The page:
In 1954, the first human organ transplant was successfully performed. Organ transplantation has come a long way since then. From what began as a humble kidney transplant; we are now able to transplant nearly every organ in the body. However, one problem remains. The amount of people in need of organ transplants far exceeds the amount of available organs to transplant. In the U.S. more than 90,000 people are in need of a new kidney and have to wait three to five years before one might become available.
Thankfully, medical professionals and scientists don’t rest easy. There is constant innovation in the medical field and organ transplantation is no exception. Recently, NYU Langone Health announced a successful animal-to-human transplant where a pig kidney was transplanted to a human and it was “the longest a pig kidney has functioned in a person.” The transplant team replaced the kidney of a brain-dead patient with a genetically modified pig’s kidney. After a month of monitoring, the team stated it functioned similarly to a human’s. Although this was only a test case, the hope is that one day pig organs may be able to help ease the shortage of human organs.
We asked the Figure 1 community for their thoughts about this animal-to-human transplant. Here is what more than 550 HCPs had to say.
Are Pig Organ Transplants a Concern?
We asked our respondents if they were concerned or excited about the potential of animal-to-human organ transplants. The majority (57%) said they were excited, 20% said they were concerned, and the remaining 23% remained unsure.
So, it seems most HCPs are leaning toward this advancement as an exciting benefit to the future of transplant medicine. One respondent said, “We have used pig heart valves for decades. I think this is a great advance and could be a possible short- to moderate-term solution for those people awaiting a human organ, to have a life without dialysis.”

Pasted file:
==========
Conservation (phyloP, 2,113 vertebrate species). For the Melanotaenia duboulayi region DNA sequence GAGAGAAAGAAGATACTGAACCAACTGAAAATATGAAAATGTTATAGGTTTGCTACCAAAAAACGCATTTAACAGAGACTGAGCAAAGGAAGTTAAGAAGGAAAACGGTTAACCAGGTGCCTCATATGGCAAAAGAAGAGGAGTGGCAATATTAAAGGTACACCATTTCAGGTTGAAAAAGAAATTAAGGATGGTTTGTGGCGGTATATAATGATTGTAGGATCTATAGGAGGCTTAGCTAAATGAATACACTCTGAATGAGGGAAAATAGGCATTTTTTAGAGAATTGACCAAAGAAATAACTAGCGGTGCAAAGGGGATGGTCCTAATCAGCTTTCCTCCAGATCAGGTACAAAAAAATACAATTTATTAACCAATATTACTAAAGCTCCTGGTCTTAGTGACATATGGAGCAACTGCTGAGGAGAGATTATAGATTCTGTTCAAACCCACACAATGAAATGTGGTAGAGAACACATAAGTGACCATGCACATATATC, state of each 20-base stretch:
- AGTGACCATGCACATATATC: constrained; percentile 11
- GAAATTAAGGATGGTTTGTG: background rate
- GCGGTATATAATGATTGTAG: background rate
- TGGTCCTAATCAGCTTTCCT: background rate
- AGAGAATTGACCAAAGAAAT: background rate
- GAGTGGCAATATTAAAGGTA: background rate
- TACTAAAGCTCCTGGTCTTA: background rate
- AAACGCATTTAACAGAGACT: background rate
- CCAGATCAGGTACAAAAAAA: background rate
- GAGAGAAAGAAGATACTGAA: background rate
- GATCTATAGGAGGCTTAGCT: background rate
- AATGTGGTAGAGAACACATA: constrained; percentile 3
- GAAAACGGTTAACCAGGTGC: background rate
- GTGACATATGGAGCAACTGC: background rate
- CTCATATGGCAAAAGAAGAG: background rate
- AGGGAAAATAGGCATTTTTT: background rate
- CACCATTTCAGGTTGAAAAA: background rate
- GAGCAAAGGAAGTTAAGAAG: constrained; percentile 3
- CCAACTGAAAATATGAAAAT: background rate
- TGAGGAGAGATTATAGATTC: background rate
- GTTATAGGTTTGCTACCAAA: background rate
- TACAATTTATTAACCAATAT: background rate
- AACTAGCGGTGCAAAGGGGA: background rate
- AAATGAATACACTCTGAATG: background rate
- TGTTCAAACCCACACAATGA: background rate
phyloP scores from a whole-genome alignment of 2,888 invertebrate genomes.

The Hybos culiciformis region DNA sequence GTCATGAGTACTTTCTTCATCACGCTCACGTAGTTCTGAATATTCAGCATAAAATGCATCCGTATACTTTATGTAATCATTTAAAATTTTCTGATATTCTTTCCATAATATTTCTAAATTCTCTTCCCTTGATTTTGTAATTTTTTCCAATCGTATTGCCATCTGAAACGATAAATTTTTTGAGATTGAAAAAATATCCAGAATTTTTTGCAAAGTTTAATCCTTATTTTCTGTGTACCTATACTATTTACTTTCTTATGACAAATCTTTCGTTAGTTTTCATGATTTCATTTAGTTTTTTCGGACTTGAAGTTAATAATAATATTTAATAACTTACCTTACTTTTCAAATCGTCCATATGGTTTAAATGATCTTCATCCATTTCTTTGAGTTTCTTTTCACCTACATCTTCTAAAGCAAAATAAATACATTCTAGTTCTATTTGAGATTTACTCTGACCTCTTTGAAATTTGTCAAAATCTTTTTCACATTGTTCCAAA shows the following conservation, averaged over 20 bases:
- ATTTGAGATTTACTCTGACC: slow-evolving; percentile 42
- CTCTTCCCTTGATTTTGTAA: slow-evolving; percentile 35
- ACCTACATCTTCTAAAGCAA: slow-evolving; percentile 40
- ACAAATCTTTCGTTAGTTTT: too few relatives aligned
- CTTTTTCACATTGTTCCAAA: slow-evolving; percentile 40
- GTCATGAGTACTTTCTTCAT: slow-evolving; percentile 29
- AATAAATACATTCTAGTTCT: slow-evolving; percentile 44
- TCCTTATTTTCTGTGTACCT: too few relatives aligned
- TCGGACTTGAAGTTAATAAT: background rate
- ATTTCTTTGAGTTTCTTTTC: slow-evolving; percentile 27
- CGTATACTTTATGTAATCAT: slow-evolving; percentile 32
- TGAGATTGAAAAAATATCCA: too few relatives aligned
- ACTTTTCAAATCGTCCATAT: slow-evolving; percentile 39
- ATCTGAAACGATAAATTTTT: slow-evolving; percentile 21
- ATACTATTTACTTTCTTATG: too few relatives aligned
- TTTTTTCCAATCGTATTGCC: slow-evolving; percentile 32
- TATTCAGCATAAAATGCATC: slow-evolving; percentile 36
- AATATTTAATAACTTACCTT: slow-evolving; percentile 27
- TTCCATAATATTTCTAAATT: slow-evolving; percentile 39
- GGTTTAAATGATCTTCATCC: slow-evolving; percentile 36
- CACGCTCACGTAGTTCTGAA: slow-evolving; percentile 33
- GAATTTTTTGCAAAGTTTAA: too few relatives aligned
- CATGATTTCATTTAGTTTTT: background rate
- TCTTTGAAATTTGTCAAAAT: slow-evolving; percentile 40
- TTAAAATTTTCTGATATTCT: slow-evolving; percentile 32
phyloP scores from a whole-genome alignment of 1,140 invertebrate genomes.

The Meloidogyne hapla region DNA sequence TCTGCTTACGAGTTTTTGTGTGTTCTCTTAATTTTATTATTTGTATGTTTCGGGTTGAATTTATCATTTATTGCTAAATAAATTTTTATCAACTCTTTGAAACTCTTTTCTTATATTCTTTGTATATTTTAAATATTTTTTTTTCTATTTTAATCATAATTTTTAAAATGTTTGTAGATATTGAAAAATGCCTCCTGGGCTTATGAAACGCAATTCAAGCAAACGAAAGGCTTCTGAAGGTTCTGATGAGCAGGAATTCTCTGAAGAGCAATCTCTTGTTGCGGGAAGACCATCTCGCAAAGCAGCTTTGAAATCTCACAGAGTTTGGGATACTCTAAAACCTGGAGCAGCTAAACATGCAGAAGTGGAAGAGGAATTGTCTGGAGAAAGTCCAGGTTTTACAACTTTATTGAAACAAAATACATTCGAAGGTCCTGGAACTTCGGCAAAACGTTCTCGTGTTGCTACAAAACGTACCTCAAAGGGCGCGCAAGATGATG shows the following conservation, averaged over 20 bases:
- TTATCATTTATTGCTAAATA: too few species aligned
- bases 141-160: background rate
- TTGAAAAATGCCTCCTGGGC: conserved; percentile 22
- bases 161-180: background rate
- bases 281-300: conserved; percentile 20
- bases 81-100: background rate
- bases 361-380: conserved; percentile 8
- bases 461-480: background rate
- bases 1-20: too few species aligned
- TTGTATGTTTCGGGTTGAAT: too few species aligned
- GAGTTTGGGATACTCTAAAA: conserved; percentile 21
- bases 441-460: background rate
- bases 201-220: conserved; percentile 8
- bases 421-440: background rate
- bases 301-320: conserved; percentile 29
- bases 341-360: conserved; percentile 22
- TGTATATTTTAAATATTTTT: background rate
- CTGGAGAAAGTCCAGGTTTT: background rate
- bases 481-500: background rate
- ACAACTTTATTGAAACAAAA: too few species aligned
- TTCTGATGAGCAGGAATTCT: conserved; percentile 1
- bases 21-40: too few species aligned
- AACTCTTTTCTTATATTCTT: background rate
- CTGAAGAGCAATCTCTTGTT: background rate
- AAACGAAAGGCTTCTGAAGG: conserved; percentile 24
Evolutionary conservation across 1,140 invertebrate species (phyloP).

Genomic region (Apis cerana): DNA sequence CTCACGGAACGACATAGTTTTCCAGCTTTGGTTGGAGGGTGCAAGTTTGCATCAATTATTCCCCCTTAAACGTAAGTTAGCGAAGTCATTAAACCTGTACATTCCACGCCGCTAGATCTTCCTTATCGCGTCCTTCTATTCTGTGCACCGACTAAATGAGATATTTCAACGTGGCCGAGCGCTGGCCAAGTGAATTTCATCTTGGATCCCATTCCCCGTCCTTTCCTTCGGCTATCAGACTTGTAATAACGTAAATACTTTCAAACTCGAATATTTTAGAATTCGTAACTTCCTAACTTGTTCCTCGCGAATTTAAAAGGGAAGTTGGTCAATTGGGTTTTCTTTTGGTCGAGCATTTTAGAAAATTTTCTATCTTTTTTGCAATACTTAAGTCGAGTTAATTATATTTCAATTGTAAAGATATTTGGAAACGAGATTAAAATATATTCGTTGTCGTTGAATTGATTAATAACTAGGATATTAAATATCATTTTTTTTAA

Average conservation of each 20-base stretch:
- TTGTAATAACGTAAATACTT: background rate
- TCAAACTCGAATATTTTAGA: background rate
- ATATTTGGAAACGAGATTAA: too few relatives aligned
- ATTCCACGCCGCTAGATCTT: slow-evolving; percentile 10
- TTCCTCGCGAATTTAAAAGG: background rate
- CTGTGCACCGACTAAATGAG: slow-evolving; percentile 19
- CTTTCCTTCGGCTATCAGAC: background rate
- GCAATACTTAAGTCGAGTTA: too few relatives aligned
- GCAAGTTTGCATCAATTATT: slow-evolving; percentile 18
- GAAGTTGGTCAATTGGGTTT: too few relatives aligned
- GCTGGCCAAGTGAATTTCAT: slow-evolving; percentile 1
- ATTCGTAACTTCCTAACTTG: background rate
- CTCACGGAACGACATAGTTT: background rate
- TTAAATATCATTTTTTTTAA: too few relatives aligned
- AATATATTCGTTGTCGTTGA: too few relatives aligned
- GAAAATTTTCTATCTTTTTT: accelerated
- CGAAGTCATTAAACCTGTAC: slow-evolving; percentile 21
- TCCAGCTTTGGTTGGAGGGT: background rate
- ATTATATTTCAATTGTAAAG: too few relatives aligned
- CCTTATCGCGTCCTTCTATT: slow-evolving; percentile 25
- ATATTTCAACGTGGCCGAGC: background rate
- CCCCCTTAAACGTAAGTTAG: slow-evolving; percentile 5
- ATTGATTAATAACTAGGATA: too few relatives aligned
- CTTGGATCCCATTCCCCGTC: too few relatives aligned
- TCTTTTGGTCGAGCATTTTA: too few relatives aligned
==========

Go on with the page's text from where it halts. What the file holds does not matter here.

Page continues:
However, there is still a significant amount of wariness from healthcare professionals. Another respondent voiced their concern by stating, “I’m curious as to how this will affect the recipient in means of viruses and crossing species. I’m not familiar enough to know how that works. Will it even matter if the organ is modified? Or will this have an effect on the person’s biology?”
What Do HCPs Have to Say?
While many HCPs are excited about the promise this study brings, many are erring on the side of caution to see what comes next and how the medical community debates the ethics of animal-to-human transplants. Here is what a few of our respondents had to say.
“What are the ethics of keeping a brain dead patient alive for such a sustained period to explore this? I’m all for progress, and excited by the promise shown here, but curious about the ethical specifics.”– Certified Nursing Assistant
“I would like to hear the ethical arguments for and against this procedure and the processes involved.”– Technician
“I think legal boundaries and ethical ones can be wildly different. I don’t debate it being legal. But I wonder if the donor, or their family, was aware of the actual intended usage. I’d feel far differently about being kept physically alive for months than I would being dissected at a medical school as a body donor, and would never assume the former was even a possibility when agreeing to be a donor. I’m not even debating we should be doing this, the potential is incredible, it’s just … yikes, ethically murky and an interesting conversation I think.”– Certified Nursing Assistant
Published September 25, 2023
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